#ArtistsAreSensitiveAboutTheirShit

A Great Cover (Idea): Adele and The Bee Gees’ “Run to Me”

Honestly, that would have been such an amazing collaboration, but with only Barry left, not possible. THOUGH, a duet between Barry Gibb and Adele would be amazing. But couldn’t you see Adele covering “Run to Me”? The whole lush yet stripped down ballad is right up her alley. I’m surprised that no pop singer/act has covered this in recent years. I actually think One Direction would’ve done a great job with this song, that is before the one kid that could genuinely sing Zayn left. But you know what would have been the ULTIMATE cover of this? Queen killing this, with Freddy Mercury tearing up those lead vocals. But, alas. Anyway, can someone call Adele’s people and get her on this?

Happy Humpday: Frank Ocean’s Cover of “At Your Best (You Are Love)”oul

If you’re like most of us on the West Coast still struggle through your Wednesday, look no further than this inspiration:

For Baby Girl’s 36th birthday, Frank Ocean released a cover of Aaliyah’s cover of the Isley Brothers’ “At Your Best (You Are Love). It’s simply stunning. The beat is rather bare, letting Ocean’s falsetto play across scales and bars.  Ocean’s version is so reminiscent of Baby Girl as well as being his own creative interpretation that it’s one that you’ll have on repeat. Here’s hoping he releases a cover of “Back, Back, Forth and Forth”.

And for fun, listen to Aaliyah’s version and the Isley Brothers’:

Gilda Snowden 1954-2014

I love reading and seeing love from one artist to another. The writer of this article, Victor Littlejohn is not only an amazing artist, but is a dear and important friend of mine. If you don’t know Gilda Snowden’s work (and I certainly did not until Victor introduced me to her work via Facebook), this is a good time to begin!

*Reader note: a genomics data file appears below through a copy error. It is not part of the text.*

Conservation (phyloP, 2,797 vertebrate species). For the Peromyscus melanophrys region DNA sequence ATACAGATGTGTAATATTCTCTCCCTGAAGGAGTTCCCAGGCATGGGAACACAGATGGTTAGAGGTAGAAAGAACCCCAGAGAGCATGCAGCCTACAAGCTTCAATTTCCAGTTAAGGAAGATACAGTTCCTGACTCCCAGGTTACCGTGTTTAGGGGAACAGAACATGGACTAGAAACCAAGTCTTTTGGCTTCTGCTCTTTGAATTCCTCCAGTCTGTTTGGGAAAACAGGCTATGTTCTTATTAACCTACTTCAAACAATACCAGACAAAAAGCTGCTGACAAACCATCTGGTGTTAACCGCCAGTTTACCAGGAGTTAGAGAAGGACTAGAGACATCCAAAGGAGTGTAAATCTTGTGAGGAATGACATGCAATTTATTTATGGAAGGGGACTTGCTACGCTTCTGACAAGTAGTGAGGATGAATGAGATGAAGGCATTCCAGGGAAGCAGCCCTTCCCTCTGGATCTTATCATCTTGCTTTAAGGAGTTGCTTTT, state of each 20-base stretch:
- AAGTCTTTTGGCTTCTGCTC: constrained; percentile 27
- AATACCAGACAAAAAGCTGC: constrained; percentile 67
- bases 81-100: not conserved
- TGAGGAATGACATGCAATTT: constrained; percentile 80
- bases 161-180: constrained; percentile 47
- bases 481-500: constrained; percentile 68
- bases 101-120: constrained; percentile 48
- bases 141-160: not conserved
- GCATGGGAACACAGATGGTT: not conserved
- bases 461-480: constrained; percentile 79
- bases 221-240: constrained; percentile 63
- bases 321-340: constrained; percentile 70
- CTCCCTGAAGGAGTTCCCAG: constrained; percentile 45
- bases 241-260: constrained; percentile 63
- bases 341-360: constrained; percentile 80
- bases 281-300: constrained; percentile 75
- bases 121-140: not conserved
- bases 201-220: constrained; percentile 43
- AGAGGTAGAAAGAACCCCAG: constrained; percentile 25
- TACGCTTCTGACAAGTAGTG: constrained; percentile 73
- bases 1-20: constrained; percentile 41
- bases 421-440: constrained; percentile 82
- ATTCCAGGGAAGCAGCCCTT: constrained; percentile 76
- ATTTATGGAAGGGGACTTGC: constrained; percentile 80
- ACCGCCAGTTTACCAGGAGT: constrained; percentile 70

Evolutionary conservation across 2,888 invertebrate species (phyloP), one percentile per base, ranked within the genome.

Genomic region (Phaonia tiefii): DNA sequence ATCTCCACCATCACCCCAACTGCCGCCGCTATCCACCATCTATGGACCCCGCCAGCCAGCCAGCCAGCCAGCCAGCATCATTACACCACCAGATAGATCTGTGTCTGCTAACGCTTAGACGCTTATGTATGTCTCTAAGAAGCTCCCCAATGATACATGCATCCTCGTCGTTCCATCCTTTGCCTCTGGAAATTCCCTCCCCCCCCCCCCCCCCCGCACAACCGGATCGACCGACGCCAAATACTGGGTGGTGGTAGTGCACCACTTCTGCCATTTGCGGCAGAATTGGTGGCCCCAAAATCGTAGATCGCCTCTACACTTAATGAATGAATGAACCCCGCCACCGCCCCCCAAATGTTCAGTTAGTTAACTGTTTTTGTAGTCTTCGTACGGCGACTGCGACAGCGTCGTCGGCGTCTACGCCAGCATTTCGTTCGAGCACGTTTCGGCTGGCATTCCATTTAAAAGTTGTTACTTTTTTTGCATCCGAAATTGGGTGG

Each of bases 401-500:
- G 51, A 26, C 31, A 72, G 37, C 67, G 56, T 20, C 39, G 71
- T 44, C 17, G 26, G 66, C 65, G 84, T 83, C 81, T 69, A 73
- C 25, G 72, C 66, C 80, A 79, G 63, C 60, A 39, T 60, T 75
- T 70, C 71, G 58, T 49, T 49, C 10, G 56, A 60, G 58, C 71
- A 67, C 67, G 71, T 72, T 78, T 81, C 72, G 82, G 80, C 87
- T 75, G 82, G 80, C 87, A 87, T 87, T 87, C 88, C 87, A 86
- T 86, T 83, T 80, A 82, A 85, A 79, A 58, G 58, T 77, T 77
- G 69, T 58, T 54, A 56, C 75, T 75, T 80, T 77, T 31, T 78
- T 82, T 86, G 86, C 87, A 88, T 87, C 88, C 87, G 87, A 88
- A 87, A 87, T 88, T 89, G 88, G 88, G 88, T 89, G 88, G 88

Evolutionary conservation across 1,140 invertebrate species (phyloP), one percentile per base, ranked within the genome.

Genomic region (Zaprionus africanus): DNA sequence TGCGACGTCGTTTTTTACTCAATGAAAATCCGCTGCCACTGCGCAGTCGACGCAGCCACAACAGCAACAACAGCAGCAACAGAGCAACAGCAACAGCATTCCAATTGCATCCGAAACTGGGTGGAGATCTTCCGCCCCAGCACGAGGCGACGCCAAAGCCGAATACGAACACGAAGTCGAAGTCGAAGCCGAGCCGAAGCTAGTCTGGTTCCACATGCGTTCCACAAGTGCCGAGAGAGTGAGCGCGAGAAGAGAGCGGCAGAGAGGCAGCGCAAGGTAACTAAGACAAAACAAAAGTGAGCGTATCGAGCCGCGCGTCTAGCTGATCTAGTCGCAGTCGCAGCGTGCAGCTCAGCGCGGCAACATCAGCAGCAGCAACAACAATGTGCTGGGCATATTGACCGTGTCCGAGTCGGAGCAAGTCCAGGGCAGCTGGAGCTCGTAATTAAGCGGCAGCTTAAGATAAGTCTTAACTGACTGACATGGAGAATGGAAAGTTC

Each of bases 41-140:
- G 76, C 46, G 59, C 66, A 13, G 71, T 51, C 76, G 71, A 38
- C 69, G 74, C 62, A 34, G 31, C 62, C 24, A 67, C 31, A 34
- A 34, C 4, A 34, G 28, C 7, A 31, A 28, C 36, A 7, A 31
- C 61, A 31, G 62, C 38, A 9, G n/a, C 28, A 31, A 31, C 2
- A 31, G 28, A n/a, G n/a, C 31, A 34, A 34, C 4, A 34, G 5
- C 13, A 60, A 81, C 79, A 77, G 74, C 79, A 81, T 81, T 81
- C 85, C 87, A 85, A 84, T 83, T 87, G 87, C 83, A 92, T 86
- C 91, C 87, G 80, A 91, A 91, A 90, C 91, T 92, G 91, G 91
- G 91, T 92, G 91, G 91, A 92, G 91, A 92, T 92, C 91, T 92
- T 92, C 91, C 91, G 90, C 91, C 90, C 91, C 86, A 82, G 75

for art and artists

From a 1990 Exhibit at the Detroit Institute if Arts From a 1990 Exhibit at the Detroit Institute of Arts

We lost another important Detroit artist earlier this month.  Gilda Snowden died unexpectedly.  I would have attended her funeral, but I didn’t find out about it in time.  I’ll pay my respects here instead.

I first met Gilda Snowden in the late 1970’s.  We were around the same age and both “new artists” at the same time.  She studied painting at Wayne State University.  I was self-taught.  I never got to know her well, but it was always great to see her.  I had a lot of respect for her and her work.

In a September 14 Detroit Free Press article, artist Mary Fortuna, said “She was the opposite of competitive. … Whoever you were, you could count on Gilda to show kindness, generosity, advice and support.”  I always got the same sense.

She was one of Detroit’s best known…

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The Neurological Similarities Between Successful Writers And The Mentally Ill

Thought Catalog

Knowing his wife was upset with him for spending more time with his typewriter than with her, F. Scott Fitzgerald hatched a plan. He wasn’t proud of many of his short stories (he only included 46 of his 181 short stories in his published collections), but he knew that in order to win back his wife he’d have to whip up something quickly. Working from 7 a.m. to 2 a.m., he churned out “The Camel’s Back” for The Saturday Evening Post for a fee of $500. That very morning, he bought Zelda a gift with the money he had made.

“I suppose that of all the stories I have ever written this one cost me the least travail and perhaps gave me the most amusement,” he commented in the first edition of Tales of the Jazz Age. “As to the labor involved, it was written during one day in…

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